Revisiting Christmas In The Terminal

Well, it’s the day before Christmas and a Linux Christmas can mean having Christmas in the terminal. If you do not celebrate the holiday, that’s fine. You can skip this article and move along. If you do celebrate this holiday, you might as well have a Merry Linux Christmas!

Last year, we had Christmas in the terminal. This year, we’ll be doing the same thing – but not in the same way. If you want an easier and quicker way to have Christmas in the terminal, you should follow along with the first article. This one is quite a bit more involved.

Let’s Have Christmas In The Terminal

That one is nice and easy! I’m also writing this article quite a ways ahead of time. I’ll schedule it for the nearest possible day. Due to my publication schedule, this won’t be published on the holiday itself.

NOTE: I did this on Linux Mint 21.2, Cinnamon Edition. That just happened to be the computer I was using. You may not need all of these steps if you’re using a different distro. You may already have things like Go and Git available.

We’ll be playing with all sorts of silliness and doing things we’d not normally do on this site. I’ll give clear directions, as much as I can. I won’t be diving into details like I have lately. This is a holiday article and ain’t nobody got time for that!

Linux Christmas In The Terminal:

You will need an open terminal. As I did this in Mint, I was able to open a terminal by just pressing CTRL + ALT + T which is something you too should be able to do in most distros.

With your terminal now open, let’s get into a good directory:

Next, we’ll install Git.

Then we’ll download some files with Git.

Now we move to the new directory:

This is in the language known as Go, so let’s get set up to compile that.

Now we’ll do some compilation magic.

Let that finish and run this command:

With any luck, you’ll see something like this in your terminal:

Tada! It even has blinking lights! That’s a rather festive terminal!

You can exit the program by pressing CTRL + C.

Of course, you can move the ctree file anywhere you want. If you want to just run it from the terminal, copy it to /usr/local/bin and you can do that. This being a temporary thing, I saw no reason to move the binary to a special location. If you do want to just run it anywhere in the terminal, you’d use this command:

Enjoy your holiday celebrations!


I don’t think this can become a tradition or anything like that. There are only so many Christmas-themed things out there that you can do in the terminal. I didn’t create this and I have no idea what I’ll be able to find for the next Christmas. We’ll have to wait and see what next year brings. Until then, keep being you!

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Let’s Have Christmas In The Terminal

Today’s article is just another fun article. In this article, we’re going to learn how to have Christmas in the terminal. You won’t learn much of anything useful, but you may have some mild entertainment. Read on!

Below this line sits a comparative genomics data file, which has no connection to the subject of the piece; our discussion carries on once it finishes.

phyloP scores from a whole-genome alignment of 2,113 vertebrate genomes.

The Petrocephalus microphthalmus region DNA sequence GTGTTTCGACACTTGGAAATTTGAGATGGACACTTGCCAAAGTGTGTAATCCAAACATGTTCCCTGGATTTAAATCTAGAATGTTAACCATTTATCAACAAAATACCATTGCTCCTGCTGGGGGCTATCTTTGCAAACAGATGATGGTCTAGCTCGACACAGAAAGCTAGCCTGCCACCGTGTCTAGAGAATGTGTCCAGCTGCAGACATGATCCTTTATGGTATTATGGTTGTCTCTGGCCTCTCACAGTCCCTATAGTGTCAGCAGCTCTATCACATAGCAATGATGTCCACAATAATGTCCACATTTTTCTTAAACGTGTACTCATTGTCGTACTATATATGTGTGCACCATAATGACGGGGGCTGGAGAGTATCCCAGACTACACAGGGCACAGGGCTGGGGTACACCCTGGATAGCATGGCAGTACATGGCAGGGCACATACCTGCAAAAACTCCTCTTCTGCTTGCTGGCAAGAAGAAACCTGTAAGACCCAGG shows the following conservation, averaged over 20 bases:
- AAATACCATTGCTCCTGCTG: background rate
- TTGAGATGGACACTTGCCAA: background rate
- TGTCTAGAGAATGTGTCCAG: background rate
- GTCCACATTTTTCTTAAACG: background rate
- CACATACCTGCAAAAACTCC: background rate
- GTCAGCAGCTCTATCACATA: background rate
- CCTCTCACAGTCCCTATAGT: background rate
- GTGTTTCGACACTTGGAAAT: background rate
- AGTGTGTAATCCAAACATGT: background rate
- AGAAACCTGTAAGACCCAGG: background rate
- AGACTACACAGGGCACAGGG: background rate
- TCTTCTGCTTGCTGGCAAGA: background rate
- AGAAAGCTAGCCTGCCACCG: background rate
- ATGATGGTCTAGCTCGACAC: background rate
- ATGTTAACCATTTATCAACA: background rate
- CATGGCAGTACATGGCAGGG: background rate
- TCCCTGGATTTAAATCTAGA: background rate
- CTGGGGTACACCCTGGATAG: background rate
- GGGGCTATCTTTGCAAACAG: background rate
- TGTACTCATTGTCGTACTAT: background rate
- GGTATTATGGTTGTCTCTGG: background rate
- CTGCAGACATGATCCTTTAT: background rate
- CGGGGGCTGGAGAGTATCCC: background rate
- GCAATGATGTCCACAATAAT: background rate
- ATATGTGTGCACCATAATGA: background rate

As you know, a lot of these articles are things you can do in a terminal. So, what’s better than making a Christmas tree in the terminal? It seems like a reasonable article to write, as today’s article will have been published on Christmas Day.

Not everyone who reads this site will be among those who celebrate Christmas. Personally, I’m an atheist that kinda appreciates the Buddhist philosophies. I celebrate Christmas as an excuse to share good times with friends and family, a chance to give back to those who have enriched my life.

So, if you don’t celebrate Christmas, that’s fine. You don’t have to participate in this article. You could also just call it a Holiday Tree, I suppose. Hopefully you’ll use this opportunity to show your appreciation for those around you, even if you celebrate Festivus!

Alright, that’s enough ‘serious’ stuff for one article. Let’s just get into how to have Christmas in the terminal!

Christmas In The Terminal:

As the title implies, and like so many other articles, you’re gonna need an open terminal in order to have Christmas in the terminal. So, open your terminal of choice. If you don’t know how to open the terminal, you can do so with your keyboard – just press CTRL + ALT + T and your default terminal should open.

With your terminal now open, download a handy script to get started:

Next, we’ll make that file executable:

Now, we’ll run the program/execute the script:

The end result should look a whole lot like this:

That video should not autoplay. You’ll have to press the play button on your own. I too dislike any videos that webmasters deem should be automatically played. I assume you dislike that as well. So… You’re welcome!

Anyhow, there you have it… You have a Christmas tree in your terminal, just as the title suggested you would. Happy Holidays!

Closure and Some Thanks:

When I started this site, I was excited if I got twenty visitors in a single day. Well, the site has grown a whole lot since then. It has become an important part of my life and the thanks goes to you for reading, commenting, encouraging, providing feedback, etc… Without all that, I’d have never kept it up this long. So, thanks!

As for Christmas, I hope you’re all having a great day today. If you want to give me one gift, get offline (after rating the article, of course) and spend some time letting your friends and family know how much you appreciate them. It’s a good day to do so, even if you don’t particularly care for the holiday.

Thanks for reading! If you want to help, or if the site has helped you, you can donate, register to help, write an article, or buy inexpensive hosting to start your own site. If you scroll down, you can sign up for the newsletter, vote for the article, and comment.

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